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Micromedic Technologies

New Diabetes Drug Fights Obesity While Controlling Glucose Metabolism

By BiotechDaily International staff writers
Posted on 11 Nov 2013
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A synthetic peptide that targets receptors for the naturally occurring incretin hormones GLP-1 and GIP is being developed into a drug for the management of diseases associated with impaired glucose tolerance.

Incretins are a group of gastrointestinal hormones that cause an increase in the amount of insulin released from the beta cells of the islets of Langerhans after eating, even before blood glucose levels become elevated. They also slow the rate of absorption of nutrients into the blood stream by reducing gastric emptying and may directly reduce food intake. They also inhibit glucagon release from the alpha cells of the Islets of Langerhans.

The two main candidate molecules that fulfill criteria for an incretin are glucagon-like peptide-1 (GLP-1) and gastric inhibitory peptide (also known as glucose-dependent insulinotropic polypeptide or GIP). Both GLP-1 and GIP are rapidly inactivated by the enzyme dipeptidyl peptidase-4 (DPP-4).

Investigators at Indiana University (Bloomington, USA) developed a "unimolecular dual incretin" derived from an intermixed peptide sequence from GLP-1 and GIP. They reported in the October 30, 2013, online edition of the journal Science Translational Medicine that this compound corrected two causal mechanisms of diabetes-linked obesity, i.e., adiposity-induced insulin resistance and pancreatic insulin deficiency, more effectively than did selective mono-agonists. This superior efficacy translated across rodent models of obesity and diabetes, including db/db mice and ZDF rats, to primates (cynomolgus monkeys and humans).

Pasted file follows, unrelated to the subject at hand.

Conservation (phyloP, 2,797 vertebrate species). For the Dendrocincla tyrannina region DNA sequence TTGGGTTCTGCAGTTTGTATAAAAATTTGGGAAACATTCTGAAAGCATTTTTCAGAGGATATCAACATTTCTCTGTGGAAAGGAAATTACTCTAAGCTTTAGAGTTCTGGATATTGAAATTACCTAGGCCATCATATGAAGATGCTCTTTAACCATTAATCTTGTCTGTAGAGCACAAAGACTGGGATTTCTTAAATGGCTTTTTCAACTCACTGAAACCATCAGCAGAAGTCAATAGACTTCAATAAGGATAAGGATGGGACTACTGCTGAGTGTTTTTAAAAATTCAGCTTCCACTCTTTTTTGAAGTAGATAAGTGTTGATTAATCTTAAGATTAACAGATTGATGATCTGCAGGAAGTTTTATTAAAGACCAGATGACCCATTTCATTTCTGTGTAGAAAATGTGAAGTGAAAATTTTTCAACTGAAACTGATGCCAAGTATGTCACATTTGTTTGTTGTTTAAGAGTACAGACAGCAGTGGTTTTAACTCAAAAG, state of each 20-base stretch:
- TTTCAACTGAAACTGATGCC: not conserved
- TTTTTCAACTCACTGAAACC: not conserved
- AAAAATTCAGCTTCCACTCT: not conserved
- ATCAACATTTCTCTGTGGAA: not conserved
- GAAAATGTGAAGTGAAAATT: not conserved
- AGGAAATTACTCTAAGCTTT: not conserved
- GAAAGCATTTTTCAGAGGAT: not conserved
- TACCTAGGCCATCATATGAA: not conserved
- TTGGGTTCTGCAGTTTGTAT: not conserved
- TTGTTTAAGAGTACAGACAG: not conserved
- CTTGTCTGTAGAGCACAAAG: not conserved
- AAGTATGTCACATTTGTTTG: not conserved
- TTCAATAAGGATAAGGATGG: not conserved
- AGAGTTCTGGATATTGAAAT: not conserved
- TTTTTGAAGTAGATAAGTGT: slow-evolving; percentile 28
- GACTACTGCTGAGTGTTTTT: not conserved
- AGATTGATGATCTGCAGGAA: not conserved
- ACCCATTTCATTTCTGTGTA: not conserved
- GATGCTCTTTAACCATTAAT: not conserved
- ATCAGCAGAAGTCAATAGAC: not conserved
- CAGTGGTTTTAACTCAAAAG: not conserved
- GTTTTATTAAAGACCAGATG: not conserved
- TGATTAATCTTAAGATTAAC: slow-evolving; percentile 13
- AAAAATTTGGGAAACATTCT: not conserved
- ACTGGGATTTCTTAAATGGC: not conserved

"The current study demonstrates clearly that combining GLP-1 and GIP can produce improved therapeutic effects," said contributing author Dr. Richard DiMarchi, professor of chemistry at Indiana University. "It achieved results comparable to those that resulted from a 10-fold higher dose of agents that target only GLP-1 receptors."

"The results demonstrate that GLP-1 and GIP, when built into a single molecule, provide synergistic activity to control glucose and lower body weight across a spectrum of animal models, including in human clinical experiments," said Dr. DiMarchi. "Currently approved drugs are quite effective, but they are insufficient in normalizing glucose, and they certainly do not cause much loss of body weight."

Clinical trials conducted by Roche (Basel, Switzerland) demonstrated a decrease in glucose levels beyond what would be expected from conventional treatment. However, the six-week trial was not of significant duration to provide definitive evidence about weight loss in humans.

Related Links:

Indiana University
Roche 



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